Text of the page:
According to Peter Henry Emerson the Norfolk Broads are one of the most beautiful, interesting, and unique districts of England. He published Life and Landscape on the Norfolk Broads in 1886, an album consisting of 40 images “taken from nature.”
The images are a mix of idyllic pastoral landscapes completely absent of people and images of people working in the watery landscape: fishing, shooting, reed cutting and basket making. Emerson is an anonymous observer of all this activity. We, like him, are glimpsing the lives of the north folk.
Towing the Reed, 1886, Peter Henry Emerson
Emerson creates a beautiful picture of people living simply within the landscape. Humans have not yet damaged or overwhelmed their environment. Technology is small-scale and artisan. Emerson noted that while the work was hard, the people were happy and healthy. For him, Norfolk was a sweet and civil country.
Viewing these images 130 years later, when so much has changed in the way we harvest our environment, what relevance, if any, do they have? What work do images like this do in 2018?
Life and Landscape on the Norfolk Broads represents a past way of life that can never be regained or returned-to. On this view, the images will always be melancholic and distant. They are images that mourn with a romantic gaze towards an idealised pastoral life. With artificial and projected sweetness, the images contrast favourably to the pollution of the Anthropocene. Can we please have less noise, less pollution, less harm, and less spectacle?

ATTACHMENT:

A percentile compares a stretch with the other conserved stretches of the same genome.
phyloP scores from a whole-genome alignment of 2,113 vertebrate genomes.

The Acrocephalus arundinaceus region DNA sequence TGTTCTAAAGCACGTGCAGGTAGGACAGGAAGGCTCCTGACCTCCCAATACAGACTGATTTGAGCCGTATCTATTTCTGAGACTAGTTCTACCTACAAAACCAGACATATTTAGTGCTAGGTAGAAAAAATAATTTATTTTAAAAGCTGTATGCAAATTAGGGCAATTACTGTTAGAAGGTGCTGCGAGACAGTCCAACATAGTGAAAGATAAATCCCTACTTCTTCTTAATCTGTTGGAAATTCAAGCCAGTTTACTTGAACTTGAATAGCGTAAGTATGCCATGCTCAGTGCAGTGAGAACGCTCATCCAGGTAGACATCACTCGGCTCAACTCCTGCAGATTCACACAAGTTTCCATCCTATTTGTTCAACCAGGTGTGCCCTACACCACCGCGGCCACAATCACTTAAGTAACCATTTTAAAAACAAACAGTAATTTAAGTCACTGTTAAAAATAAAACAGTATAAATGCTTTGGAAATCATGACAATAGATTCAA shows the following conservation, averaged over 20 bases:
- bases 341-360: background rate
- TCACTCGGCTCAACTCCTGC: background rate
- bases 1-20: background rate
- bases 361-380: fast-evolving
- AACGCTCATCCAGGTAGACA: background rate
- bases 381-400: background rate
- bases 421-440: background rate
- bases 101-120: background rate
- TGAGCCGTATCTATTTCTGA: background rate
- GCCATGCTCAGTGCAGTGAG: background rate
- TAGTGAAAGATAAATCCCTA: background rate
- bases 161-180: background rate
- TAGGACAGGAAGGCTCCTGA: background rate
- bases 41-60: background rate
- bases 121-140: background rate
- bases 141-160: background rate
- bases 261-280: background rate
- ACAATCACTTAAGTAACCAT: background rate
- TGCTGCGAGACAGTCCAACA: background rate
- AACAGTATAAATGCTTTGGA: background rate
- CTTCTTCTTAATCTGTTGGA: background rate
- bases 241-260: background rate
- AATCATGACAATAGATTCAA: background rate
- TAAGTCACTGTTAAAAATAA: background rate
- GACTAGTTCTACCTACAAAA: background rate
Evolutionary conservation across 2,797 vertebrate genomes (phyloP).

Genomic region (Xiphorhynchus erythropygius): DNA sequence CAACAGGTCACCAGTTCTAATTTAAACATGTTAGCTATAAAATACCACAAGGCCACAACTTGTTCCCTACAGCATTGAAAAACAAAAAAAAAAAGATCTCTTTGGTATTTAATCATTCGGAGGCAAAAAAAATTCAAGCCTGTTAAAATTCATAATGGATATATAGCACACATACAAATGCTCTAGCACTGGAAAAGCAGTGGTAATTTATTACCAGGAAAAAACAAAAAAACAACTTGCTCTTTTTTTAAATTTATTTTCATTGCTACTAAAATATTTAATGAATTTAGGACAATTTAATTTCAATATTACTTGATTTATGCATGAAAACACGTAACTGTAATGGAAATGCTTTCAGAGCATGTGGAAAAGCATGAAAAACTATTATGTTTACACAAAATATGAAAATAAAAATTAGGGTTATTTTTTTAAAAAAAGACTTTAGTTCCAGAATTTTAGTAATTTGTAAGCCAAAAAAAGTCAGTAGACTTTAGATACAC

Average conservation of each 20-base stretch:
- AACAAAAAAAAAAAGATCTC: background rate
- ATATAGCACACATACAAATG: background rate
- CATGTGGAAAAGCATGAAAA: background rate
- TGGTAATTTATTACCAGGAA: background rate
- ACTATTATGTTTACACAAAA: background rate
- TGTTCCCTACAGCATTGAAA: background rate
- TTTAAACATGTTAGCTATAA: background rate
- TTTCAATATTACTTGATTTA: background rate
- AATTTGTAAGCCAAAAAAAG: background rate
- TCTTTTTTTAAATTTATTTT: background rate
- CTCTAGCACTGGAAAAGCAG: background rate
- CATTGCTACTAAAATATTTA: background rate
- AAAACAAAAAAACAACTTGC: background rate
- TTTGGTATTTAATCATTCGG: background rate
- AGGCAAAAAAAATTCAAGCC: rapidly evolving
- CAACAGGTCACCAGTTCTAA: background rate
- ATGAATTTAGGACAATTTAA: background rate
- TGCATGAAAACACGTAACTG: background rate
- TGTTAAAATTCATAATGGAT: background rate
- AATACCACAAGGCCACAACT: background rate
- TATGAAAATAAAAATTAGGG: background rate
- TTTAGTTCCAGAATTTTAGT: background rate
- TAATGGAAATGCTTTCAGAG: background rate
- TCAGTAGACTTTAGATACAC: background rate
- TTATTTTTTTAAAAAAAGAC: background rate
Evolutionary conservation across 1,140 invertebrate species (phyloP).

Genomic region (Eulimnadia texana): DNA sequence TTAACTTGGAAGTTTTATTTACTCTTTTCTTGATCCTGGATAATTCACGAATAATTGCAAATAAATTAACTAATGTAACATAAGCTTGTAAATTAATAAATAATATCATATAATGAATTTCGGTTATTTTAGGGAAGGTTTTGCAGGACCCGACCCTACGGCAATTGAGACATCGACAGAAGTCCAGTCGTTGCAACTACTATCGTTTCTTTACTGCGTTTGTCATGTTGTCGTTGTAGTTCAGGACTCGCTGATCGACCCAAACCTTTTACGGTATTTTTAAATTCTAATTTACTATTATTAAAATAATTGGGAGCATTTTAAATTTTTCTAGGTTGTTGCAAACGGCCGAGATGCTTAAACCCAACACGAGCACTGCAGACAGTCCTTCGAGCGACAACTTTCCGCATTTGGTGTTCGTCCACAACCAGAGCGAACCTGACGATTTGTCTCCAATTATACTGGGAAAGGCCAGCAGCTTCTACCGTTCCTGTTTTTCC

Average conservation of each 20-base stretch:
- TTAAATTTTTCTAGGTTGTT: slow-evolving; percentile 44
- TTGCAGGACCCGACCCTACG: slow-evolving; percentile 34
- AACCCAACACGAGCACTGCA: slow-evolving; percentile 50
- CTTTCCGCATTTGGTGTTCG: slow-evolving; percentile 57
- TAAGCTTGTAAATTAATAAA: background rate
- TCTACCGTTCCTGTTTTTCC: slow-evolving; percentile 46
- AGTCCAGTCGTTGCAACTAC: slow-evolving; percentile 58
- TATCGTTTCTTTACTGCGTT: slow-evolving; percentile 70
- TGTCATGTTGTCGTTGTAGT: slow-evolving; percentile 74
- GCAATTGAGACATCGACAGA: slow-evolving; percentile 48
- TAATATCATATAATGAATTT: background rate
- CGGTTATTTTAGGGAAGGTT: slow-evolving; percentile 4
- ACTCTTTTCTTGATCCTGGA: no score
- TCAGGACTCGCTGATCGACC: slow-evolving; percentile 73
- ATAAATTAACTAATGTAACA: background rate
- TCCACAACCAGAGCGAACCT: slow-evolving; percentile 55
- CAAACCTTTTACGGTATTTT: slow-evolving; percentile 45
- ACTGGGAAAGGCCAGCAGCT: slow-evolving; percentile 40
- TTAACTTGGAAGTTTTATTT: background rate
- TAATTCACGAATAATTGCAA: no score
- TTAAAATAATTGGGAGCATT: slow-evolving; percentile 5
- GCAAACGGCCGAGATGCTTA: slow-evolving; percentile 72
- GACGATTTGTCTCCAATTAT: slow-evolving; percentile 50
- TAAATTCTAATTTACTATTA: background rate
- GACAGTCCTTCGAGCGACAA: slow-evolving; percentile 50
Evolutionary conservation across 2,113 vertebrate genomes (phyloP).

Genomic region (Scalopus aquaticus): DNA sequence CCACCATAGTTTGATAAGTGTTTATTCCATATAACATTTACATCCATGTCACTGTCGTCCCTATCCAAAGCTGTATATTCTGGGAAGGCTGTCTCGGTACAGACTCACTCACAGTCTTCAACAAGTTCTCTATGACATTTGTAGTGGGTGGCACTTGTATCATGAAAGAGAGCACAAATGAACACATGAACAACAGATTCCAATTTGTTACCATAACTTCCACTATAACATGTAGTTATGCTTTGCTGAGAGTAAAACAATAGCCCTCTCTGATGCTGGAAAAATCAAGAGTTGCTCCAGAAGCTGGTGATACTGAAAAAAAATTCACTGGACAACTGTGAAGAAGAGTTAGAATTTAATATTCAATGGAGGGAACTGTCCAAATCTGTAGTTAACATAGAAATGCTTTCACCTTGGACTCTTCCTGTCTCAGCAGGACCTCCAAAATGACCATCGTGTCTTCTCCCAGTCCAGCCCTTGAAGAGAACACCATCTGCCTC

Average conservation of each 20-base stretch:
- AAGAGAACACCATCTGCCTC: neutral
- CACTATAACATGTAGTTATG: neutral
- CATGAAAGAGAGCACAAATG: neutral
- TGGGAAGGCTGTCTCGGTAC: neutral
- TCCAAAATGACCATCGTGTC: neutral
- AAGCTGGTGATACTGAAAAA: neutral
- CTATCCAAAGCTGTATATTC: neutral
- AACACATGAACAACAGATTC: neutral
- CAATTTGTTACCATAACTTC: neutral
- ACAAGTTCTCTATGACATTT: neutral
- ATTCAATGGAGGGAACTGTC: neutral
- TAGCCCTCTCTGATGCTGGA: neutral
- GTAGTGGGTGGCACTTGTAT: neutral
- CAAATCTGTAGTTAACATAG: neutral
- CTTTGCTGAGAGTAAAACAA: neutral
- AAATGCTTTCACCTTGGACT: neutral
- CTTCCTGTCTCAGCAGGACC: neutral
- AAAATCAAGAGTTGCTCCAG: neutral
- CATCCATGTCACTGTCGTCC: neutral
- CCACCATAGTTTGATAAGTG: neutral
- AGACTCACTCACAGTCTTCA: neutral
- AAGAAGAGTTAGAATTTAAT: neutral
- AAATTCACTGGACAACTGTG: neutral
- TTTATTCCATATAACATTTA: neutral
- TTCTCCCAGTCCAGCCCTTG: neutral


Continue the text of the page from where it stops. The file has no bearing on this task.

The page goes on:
For 10 years between 2001 and 2011, Justin Partyka photographed the people and landscapes of Norfolk and Suffolk. His 2011 book Field Work captured “the forgotten people of the flatlands.” They are images of a life that Emerson would recognise well.
Field Work, 2011 © Justin Partyka
Despite Partyka identifying the people as outsiders to modern life and “forgotten,” his images remind us that things have not changed so much in the relationship between people and their environments. In places, they still work in scale with their environments, using well-worn methods, and in close and intimate relations with it.
Field Work also reminds us that food and raw materials really do still come from the land and are shaped through the effort and skills of many. Both Life and Landscape on the Norfolk Broads and Field Work are interested in working life. A worker’s muscles may ache, but they are happy and healthy and their work is needed. As compared to the recently identified modern phenomenon of meaningless and unfulfilling bullshit jobs.
So we might yet find relevance for 130 year old photographs, beyond nostalgia, in noticing what still remains of the life they show and in wondering what values are embodied by their lives lived between land and water.
‘Twixt Land and Water, 1886, Peter Henry Emerson.